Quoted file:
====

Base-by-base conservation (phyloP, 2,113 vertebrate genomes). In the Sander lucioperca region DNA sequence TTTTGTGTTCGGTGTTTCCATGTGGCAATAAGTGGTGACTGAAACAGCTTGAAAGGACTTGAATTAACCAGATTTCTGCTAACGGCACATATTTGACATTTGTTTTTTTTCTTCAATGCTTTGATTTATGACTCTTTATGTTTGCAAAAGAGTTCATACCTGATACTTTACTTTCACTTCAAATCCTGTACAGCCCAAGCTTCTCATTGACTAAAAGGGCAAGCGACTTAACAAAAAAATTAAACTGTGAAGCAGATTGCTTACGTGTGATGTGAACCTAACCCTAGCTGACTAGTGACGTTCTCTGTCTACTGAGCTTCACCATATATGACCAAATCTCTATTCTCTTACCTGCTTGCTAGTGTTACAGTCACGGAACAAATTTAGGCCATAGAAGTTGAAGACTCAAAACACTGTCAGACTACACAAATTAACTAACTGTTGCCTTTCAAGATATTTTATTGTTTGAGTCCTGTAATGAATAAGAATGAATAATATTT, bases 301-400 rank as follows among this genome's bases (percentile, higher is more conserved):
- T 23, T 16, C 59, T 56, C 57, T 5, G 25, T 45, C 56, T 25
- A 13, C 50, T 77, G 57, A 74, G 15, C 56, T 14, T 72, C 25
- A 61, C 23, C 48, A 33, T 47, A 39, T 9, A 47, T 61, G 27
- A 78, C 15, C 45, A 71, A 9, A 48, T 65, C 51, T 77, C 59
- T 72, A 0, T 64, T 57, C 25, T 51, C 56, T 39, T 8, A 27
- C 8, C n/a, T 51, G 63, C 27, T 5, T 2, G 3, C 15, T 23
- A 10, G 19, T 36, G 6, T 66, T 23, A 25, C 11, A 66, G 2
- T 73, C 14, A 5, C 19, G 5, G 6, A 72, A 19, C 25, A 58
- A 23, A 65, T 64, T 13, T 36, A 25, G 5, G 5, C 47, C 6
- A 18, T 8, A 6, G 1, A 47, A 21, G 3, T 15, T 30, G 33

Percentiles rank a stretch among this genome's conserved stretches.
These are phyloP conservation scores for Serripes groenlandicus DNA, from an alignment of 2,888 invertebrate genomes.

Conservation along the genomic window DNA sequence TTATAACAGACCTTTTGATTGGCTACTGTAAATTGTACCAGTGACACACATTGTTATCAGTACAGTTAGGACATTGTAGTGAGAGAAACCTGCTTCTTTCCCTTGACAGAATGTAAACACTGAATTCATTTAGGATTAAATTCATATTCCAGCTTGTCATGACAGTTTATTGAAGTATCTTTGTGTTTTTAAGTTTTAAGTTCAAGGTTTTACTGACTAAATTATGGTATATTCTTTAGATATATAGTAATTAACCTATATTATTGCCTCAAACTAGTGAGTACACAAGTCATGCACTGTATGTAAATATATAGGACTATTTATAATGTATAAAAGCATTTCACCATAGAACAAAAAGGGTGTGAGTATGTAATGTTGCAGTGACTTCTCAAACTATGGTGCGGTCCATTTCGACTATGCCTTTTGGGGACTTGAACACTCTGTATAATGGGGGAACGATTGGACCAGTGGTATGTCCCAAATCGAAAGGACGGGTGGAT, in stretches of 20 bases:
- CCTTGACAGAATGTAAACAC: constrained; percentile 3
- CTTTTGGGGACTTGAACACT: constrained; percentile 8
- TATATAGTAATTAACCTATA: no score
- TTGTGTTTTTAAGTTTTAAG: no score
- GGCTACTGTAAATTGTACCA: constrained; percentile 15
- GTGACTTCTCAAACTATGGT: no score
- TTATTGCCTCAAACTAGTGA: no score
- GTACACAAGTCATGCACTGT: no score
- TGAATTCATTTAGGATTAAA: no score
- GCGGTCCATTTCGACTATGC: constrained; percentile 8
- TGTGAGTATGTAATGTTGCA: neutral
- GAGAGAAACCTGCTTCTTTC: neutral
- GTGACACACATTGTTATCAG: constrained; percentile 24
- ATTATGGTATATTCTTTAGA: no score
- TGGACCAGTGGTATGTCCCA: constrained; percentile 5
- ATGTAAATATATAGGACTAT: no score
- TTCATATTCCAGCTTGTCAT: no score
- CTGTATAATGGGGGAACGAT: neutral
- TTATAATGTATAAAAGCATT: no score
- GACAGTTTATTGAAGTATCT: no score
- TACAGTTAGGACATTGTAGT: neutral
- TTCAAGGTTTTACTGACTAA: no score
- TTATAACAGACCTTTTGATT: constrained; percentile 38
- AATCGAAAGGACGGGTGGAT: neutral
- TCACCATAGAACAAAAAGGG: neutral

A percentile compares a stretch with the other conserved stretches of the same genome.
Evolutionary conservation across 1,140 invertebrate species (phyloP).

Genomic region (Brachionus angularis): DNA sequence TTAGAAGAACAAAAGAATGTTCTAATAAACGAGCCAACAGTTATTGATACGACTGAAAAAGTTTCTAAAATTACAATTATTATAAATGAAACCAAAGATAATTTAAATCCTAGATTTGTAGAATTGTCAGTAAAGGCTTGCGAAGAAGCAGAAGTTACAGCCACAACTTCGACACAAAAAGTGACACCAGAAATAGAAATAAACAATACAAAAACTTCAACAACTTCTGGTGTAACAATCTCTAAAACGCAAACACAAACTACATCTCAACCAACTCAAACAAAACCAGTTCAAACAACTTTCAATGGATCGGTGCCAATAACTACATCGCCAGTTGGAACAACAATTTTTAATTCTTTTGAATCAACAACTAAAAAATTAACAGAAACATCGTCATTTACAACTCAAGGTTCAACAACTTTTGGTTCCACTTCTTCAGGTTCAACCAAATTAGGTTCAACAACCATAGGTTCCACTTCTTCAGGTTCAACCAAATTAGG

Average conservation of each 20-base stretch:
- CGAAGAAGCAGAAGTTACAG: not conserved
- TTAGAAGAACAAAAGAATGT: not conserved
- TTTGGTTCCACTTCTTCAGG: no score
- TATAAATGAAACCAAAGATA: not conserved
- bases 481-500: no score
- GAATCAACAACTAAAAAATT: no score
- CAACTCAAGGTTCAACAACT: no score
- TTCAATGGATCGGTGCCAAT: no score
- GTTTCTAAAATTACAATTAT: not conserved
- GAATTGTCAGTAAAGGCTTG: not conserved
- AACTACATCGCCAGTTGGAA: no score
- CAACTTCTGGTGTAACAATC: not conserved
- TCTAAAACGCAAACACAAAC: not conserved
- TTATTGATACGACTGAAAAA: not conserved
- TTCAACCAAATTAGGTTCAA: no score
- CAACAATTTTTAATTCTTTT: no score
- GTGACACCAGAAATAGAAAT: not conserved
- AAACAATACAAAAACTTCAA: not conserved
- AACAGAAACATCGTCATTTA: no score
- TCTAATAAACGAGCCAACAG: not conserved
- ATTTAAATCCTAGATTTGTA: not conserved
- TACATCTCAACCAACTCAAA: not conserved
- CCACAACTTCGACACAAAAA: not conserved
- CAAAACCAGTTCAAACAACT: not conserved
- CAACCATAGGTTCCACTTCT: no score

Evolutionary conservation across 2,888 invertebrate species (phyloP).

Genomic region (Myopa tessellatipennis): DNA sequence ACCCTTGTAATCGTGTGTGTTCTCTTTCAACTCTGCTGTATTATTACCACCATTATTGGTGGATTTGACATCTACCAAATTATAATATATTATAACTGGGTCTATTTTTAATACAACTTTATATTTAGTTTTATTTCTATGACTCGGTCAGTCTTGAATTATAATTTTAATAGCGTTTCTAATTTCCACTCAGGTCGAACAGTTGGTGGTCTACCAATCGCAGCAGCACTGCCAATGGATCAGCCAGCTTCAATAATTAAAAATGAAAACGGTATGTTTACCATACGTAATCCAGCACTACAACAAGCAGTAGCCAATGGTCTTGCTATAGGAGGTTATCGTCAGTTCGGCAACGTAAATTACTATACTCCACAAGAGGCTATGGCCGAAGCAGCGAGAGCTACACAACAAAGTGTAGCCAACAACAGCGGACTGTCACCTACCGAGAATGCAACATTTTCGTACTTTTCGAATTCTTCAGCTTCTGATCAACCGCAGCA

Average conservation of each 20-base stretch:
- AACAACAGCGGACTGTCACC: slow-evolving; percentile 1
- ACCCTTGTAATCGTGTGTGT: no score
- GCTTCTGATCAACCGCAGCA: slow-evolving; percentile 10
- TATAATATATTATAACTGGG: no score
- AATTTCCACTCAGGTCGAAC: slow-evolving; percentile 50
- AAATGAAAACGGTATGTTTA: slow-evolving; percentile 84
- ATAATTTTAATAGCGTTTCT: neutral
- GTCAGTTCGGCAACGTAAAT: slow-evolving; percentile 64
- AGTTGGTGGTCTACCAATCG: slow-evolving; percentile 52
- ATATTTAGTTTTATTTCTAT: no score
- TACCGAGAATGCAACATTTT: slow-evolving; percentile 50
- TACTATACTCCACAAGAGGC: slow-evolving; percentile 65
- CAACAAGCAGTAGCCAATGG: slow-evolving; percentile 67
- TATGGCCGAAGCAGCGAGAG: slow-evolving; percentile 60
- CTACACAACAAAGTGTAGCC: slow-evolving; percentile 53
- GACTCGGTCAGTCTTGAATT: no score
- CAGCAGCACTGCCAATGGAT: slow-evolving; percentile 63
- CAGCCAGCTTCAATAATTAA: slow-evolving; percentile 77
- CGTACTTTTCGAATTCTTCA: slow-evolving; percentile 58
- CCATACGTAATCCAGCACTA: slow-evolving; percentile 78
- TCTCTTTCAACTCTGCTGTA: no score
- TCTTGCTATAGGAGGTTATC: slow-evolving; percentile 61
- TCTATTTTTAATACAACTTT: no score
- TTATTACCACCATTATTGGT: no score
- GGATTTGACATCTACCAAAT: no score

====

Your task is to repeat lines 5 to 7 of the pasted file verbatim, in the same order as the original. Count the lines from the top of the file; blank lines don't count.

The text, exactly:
- A 78, C 15, C 45, A 71, A 9, A 48, T 65, C 51, T 77, C 59
- T 72, A 0, T 64, T 57, C 25, T 51, C 56, T 39, T 8, A 27
- C 8, C n/a, T 51, G 63, C 27, T 5, T 2, G 3, C 15, T 23